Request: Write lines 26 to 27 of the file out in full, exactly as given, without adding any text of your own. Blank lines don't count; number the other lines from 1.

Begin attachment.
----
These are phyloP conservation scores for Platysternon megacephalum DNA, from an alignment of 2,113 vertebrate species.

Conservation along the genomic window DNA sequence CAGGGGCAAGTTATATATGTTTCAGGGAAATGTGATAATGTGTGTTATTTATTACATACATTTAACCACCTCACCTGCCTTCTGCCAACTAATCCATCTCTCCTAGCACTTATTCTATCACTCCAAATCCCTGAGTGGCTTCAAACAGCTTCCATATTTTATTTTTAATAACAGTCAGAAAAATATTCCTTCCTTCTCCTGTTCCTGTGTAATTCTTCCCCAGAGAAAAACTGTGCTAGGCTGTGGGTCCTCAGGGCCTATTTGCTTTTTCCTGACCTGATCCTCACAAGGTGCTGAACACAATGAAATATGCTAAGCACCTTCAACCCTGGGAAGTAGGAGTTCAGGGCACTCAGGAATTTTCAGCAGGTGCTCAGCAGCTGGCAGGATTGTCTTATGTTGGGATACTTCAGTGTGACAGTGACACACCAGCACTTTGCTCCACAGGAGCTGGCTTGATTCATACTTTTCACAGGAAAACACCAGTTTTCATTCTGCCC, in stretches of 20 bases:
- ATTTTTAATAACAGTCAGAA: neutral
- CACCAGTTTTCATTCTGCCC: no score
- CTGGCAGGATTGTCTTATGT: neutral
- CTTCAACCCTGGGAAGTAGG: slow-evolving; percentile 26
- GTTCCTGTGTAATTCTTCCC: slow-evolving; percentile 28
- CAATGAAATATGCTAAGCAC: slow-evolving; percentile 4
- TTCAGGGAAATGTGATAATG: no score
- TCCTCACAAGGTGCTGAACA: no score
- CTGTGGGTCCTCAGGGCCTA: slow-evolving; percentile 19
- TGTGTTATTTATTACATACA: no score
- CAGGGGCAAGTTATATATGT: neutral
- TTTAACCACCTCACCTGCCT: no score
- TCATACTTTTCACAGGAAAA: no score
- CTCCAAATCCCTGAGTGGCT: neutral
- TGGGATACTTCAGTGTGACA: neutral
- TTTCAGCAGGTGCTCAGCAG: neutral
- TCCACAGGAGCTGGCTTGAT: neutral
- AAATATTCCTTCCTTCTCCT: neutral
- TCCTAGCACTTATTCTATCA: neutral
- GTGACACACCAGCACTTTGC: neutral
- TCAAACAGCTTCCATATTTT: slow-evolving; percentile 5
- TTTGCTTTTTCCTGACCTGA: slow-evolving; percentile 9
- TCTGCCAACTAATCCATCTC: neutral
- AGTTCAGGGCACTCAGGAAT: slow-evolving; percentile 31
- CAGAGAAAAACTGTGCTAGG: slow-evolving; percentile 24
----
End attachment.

- AGTTCAGGGCACTCAGGAAT: slow-evolving; percentile 31
- CAGAGAAAAACTGTGCTAGG: slow-evolving; percentile 24